SAN JOSE, Calif. — After mysteriously vanishing on Valentine’s Day from their rental cottage in the Inverness forest, a Palo Alto couple was miraculously found alive Saturday, rescued from a ravine deep in the woods near Shell Beach, where they had been lost for nine days, surviving only on a puddle of water.

The disappearance of Carol Kiparsky, 77, and Ian Irwin, 72, from their cottage up the mountain from Chicken Ranch Beach, near Point Reyes Station, had baffled the hundreds of searchers who had scoured the area for days. Their family had given up hope.

Then on Saturday morning, two searchers spotted them about a half-mile from Pierce Point Road, deep into the vegetation farther than family and rescue crews thought was possible. The couple heard them and began screaming for help, said Brenton Schneider, a spokesman for the Marin County Sheriff’s Office at a news conference describing the details of the couple’s harrowing ordeal.

Groot, a three-year-old rescue dog, got to them first, said Quincy Webster, among the first who arrived to the rescue.

“Thank God you found us, we’re so happy,” the couple blurted, according to Webster, who gave Kiparsky all the warm clothes and gear he was carrying — and the pair water while they waited for the rescue helicopter to take them to Marin General Hospital. Then came the song.

“(Irwin) started singing a song when the helicopter came, and he still had a little sarcasm behind his voice, even then,” Schneider said, adding that they were suffering from slight hypothermia.

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They were discovered about a half-mile from a road, he said, but walking out would’ve likely taken three our four hours.

It’s still unclear why the couple ended up lost in the forest, but Schneider said they had just gone out for a hike on Valentine’s Day unprepared for a long trek or the cold weather.

“Their clothing was something that you go out on a light evening, there were no jackets,” he said. “I know that Carol was found without shoes so it sounds like they may have fallen.”

They were trapped in a dense drainage ditch overgrown with foliage, where they were eventually spotted, according to Schneider. At some point, Kiparsky attempted to go out for help, tying pieces of a scarf to vegetation as she went so she could find her way back to Irwin, but was unable to make progress.

The couple survived off of a puddle of water they found nearby and was helped by relatively mild weather for most of the week. Even they, it seemed, feared the worst was coming. The last few nights, temperatures dropped into the 30s, dimming officials’ hopes that they would be found alive.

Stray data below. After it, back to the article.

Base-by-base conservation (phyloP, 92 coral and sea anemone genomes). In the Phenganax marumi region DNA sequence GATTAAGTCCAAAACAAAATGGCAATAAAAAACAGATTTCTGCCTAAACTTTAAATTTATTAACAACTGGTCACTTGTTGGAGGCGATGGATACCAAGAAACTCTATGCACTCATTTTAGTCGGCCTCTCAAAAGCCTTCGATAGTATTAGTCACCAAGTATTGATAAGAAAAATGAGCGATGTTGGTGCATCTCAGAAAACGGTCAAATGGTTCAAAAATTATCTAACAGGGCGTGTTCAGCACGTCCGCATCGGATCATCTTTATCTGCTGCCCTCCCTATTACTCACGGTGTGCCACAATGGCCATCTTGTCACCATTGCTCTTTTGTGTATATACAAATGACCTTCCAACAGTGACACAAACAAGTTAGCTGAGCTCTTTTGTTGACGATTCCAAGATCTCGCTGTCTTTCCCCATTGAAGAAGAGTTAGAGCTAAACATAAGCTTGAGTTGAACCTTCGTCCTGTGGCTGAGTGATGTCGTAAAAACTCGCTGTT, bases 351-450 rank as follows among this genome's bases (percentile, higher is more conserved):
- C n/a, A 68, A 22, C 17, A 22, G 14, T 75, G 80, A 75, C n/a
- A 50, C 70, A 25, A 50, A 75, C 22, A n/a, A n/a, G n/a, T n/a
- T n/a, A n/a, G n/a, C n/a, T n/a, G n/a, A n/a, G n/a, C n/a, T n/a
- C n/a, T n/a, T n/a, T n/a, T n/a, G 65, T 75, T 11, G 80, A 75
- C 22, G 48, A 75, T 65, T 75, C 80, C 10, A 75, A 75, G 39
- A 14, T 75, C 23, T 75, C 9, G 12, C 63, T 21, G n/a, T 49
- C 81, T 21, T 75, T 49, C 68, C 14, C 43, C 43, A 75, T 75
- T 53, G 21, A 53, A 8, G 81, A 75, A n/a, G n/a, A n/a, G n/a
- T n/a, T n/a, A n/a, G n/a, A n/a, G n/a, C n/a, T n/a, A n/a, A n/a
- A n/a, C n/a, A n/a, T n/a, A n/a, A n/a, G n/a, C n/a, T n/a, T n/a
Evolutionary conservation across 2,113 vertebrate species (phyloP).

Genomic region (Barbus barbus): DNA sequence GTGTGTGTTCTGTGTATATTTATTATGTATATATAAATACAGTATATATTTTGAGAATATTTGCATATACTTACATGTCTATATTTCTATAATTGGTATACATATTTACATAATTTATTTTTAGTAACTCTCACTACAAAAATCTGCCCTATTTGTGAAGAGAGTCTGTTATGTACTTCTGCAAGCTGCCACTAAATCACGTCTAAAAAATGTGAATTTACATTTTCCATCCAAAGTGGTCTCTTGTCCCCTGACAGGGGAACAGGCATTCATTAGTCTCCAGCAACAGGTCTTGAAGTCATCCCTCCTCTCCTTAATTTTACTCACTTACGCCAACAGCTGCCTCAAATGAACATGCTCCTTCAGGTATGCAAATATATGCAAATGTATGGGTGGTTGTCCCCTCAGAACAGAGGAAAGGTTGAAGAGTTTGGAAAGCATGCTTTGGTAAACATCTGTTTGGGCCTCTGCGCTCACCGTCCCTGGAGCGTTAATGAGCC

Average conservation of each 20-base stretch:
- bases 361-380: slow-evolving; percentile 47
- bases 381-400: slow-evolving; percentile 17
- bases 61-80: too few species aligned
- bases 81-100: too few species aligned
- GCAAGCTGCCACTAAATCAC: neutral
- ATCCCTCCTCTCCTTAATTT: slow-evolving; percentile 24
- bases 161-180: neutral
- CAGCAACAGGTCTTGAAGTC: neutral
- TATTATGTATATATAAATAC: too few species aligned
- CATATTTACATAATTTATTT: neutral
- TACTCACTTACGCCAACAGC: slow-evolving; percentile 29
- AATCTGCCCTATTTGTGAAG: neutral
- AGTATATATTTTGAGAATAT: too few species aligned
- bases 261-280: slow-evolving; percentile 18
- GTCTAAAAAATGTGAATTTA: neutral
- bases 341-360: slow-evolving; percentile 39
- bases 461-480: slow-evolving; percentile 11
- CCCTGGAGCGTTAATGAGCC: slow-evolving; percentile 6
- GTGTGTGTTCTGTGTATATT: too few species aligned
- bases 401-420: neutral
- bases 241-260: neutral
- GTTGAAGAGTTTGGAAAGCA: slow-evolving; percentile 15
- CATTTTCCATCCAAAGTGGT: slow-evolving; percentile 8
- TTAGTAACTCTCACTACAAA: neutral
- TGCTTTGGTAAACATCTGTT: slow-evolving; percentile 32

“They thought this was the end for them,” Schneider said.

Even their son, Jonas Irwin, was without much hope as the search dragged on.

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“There’s no way they’re going to reappear at this point,” Irwin told this news organization earlier this week. “I mean, you don’t know until you have them physically. But the prospect of us never getting that closure is really going to be bad.”

But the couple hung on.

The vegetation was so dense, one team spent nearly two hours crawling through it at one point during the search. When they were finally found, the helicopter became the only way to get the couple out. He credited the staff and volunteers for the unlikely happy ending — there were 70 searchers on the ground Saturday and hundreds since Kiparsky and Irwin first went missing.

They were spotted at 10:10 a.m. Within a couple of hours, they were rescued using the Marin County Search and Rescue, as well as Henry-1, Sonoma County Sheriff’s Office’s helicopter unit, the sheriff’s office said. Later, the office tweeted a photo of the couple in the hospital, saying they are in “great spirits” and thankful for the outpouring of community support.

Irwin is a Parkinson’s researcher with 25 years of experience, including work identifying a toxin in heroin that re-created the signs and symptoms of the disease. Kiparsky is a prominent linguist who has published several books, including “Fact” in 1968 and “The Gooficon: A Repair Manual for English” in 1975.

Before the rescue, the couple was last seen on a Valentine’s Day trip around Point Reyes Station. They never checked out of their cottage on Saturday, leaving behind their wallets, phones, vehicle and other personal belongings.

Disappearances are rare in Inverness, a spokesman for the Marin County Sheriff’s Office told this news organization earlier this week, adding that the last time there was a similar search — for two children missing in the woods — was in 1979.

On Thursday, the sheriff’s office had announced that the search was now a “recovery mission,” saying that with the resources deployed in finding Kiparsky and Irwin, they “would have located Carol and Ian if they were responsive or in an area accessible by foot on land.”

The search plan for Saturday included ground searchers, K-9 teams, boats, an airplane and drones.

Speaking to reporters in front of dozens of volunteers and official searchers — and Groot — who had put in 10 to 12 hour days in the effort to find the missing couple, Schneider described “organized chaos” when they were finally found, with everyone scrambling to help. Even after Irwin and Kiparsky were located, people were still coming up to him, asking how they could help, Schneider said.

Superlatives like “ecstatic” and “implausible” seemed to barely capture a moment few, including experts and family members, thought would come.

“This is a miracle,” Schneider said.

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